Allergic Reaction

“EMS 6, allergic reaction, at 123 Main Street.”

At 7:40 Christmas night, my partner and I flip on the lights and sirens and race our ambulance toward 123 Main Street. En route, my partner reads off details of our dispatched call on our dashboard laptop.

“Twenty-year-old female. Respiratory arrest.”

I grab the radio. “This is EMS 6, requesting assistance on our anaphylaxis call. Copy?”

“Copy EMS 6. FD 14 is en route.”
Once we roll up on scene, several people wave us into the two-story home, their faces contorted in panic. As we hear sirens from an approaching fire truck, we rush our loaded stretcher inside the front door and toward the young lifeless body lying on the tiled kitchen floor, cyanosis around her lips.

I notice our patient’s chest is motionless, and I don’t feel or hear any air moving out of her mouth or nose.

“What is her name?” I ask no one in particular in the crowd of about a dozen surrounding us.

“Ally,” several voices answer.

“Ally?” I rub my knuckles over her sternum.

“Unresponsive,” I inform my partner, who’s yanking out a BVM (bag-valve mask), other airway equipment, and the med box.

I feel for a carotid pulse on her flushed neck. “Rapid and weak,” I say to my partner. We share a look of understanding—our patient is headed for cardiac arrest. Our interventions must be quick and efficient.

“What happened here?” I again ask the room full of people as I press the mask over my patient’s mouth and nose with my left hand in the E/C formation. With my right, I squeeze the football-sized bag every five seconds to oxygenate the young woman’s system. Her chest rises and falls with every squeeze, indicating her airway isn’t blocked by swelling or any foreign object.

“She was eating and started coughing, and said her chest is all tight,” a hysterical woman answered, suddenly kneeling next to me. “She was itchy all over, had trouble breathing, hives on her back.”

I face the middle-aged woman, tears flowing out of her eyes and down her cheeks. “Are you her mother?”

“Yes. She was severely allergic to peanuts when she was little but out grew it or whatever.”

As I continue bagging, my partner pushes epinephrine IM (intermuscular) then inserts an IV into our patient’s left arm for med access and fluid replacement. A fire crew of four men darts into the house.

Without an exchange of words, I hand one of the firefighters the BVM, and two of them take over bagging. One presses a tight seal over the mouth and nose, the other squeezes the bag.
“Hand me our monitor,” I ask the firefighter closest to our cardiac monitor. He and the fourth guy assist me in hooking up a twelve led ECG to our patient’s four limbs and chest.

I study the monitor for our patient’s vital signs, looking for indications of imminent anaphylactic shock and cardiac arrest. “BP 80/52. Pulse 134. SPO2 86%. Normal sinus heart rhythm.”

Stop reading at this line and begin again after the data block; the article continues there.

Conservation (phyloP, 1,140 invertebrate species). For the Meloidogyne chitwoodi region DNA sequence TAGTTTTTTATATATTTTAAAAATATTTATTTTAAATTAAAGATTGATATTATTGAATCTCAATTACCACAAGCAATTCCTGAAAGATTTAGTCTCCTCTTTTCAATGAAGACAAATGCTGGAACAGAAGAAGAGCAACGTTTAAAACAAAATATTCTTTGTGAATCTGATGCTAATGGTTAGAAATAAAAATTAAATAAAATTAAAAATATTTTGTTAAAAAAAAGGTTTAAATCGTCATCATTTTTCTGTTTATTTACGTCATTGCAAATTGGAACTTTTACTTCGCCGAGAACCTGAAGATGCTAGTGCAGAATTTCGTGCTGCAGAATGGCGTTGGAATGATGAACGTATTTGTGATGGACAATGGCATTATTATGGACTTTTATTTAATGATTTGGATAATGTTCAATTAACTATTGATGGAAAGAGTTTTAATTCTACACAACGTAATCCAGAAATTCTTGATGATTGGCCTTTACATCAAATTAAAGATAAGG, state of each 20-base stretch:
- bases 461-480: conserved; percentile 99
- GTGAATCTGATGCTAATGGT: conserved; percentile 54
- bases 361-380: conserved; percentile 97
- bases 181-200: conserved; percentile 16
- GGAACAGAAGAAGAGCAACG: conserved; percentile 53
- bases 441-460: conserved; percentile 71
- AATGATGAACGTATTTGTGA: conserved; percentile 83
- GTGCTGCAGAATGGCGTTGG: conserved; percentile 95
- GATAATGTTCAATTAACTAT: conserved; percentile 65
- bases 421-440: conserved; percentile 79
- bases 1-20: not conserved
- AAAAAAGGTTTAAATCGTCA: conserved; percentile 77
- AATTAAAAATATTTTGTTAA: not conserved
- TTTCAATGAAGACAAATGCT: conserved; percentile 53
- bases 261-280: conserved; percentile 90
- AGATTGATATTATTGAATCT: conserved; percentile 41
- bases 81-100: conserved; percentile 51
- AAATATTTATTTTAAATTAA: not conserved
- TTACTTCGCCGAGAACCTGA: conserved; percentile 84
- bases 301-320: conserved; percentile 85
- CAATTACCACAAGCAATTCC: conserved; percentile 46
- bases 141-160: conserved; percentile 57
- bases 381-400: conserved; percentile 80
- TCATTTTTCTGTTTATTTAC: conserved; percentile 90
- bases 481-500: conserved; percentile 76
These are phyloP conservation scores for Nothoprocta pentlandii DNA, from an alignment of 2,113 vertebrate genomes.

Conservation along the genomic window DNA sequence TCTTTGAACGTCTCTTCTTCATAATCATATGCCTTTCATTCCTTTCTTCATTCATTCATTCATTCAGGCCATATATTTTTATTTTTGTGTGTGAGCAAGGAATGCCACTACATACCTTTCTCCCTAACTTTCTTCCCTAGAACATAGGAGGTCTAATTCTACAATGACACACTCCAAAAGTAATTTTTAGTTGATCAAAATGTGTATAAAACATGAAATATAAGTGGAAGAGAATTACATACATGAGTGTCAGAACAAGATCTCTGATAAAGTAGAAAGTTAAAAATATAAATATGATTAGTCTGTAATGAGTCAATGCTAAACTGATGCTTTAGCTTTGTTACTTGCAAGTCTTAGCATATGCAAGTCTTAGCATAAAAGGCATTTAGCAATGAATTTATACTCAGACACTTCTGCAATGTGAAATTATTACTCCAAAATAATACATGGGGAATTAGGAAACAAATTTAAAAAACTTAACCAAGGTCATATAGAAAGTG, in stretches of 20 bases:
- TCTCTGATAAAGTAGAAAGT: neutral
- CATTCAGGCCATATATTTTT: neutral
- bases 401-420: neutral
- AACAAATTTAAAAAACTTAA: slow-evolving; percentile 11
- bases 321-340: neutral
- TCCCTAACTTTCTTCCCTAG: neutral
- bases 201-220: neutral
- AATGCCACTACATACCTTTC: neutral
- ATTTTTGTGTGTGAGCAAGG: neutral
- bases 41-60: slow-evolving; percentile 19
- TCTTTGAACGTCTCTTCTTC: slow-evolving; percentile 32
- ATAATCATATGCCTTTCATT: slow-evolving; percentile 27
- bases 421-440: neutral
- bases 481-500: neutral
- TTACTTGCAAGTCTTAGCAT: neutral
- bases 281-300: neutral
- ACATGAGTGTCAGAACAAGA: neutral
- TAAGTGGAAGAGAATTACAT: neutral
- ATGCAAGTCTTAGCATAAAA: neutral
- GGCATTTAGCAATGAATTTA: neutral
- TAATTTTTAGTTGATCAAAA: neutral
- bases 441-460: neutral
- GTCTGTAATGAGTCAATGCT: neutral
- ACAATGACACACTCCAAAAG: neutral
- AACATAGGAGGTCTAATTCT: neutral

“Uh-huh,” my partner says, letting me know he heard my report of the grave vital signs.

I hand him diphenhydramine and methylprednisolone to administer into the IV line.

“Does Ally have any medical conditions or take any medications for anything?” I ask the mother.

“No. Nothing.”

We add Benadryl to the line then attach a little bag of Pepcid to the IV set up. Following up with those meds, we add Solu-medrol.

In scanning the kitchen, I spot several whole pies ready to be served, remnants of T-Bone steaks and empty lobster tails on multiple dirty plates. “Did she eat any nuts tonight?” I ask the mother to keep her occupied.

“Nothing any of us ate tonight contains nuts.” The mother points over her shoulder. “We haven’t eaten any pie yet, but none of them has nuts.”
“Has she ever eaten lobster before tonight?” I ask while digging into our airway bag.
“Once. Couple of months ago and loved it.”

“It was probably the lobster. The second encounter with an allergen is when an allergic reaction occurs.” I turn to my partner. “Let’s intubate.”


I’m readying the intubation equipment when Ally jerks to a conscious state, coughing and rolling on to her side, shoving the mask away from her face.

“Guess she didn’t want to be intubated,” one firefighter whispers near my ear, not out of humor but relief, a feeling I share.

“Ally? Hi.” I grab a non-rebreather mask. “You suffered a severe allergic reaction. You need oxygen.”

She nods, rolling to lie on her back again. Her mother squeezes her hand, pats her forearm.

“Bummer, I know, but we gotta take you to the hospital to be monitored overnight.” After turning the portable O2 tank on to 15 liters per minute, I strap the non-rebreather to Ally’s face. “Just breathe normally and relax. You’re doing fine. We’ve got you, Ally.” I smile at her.

The firefighters lift her weak body onto our stretcher; I study the monitor. “BP 96/60. Pulse 118. SPO2 92%,” I say to my partner.

“That’s what I want to hear,” he responds in a relief matching my wide smile.

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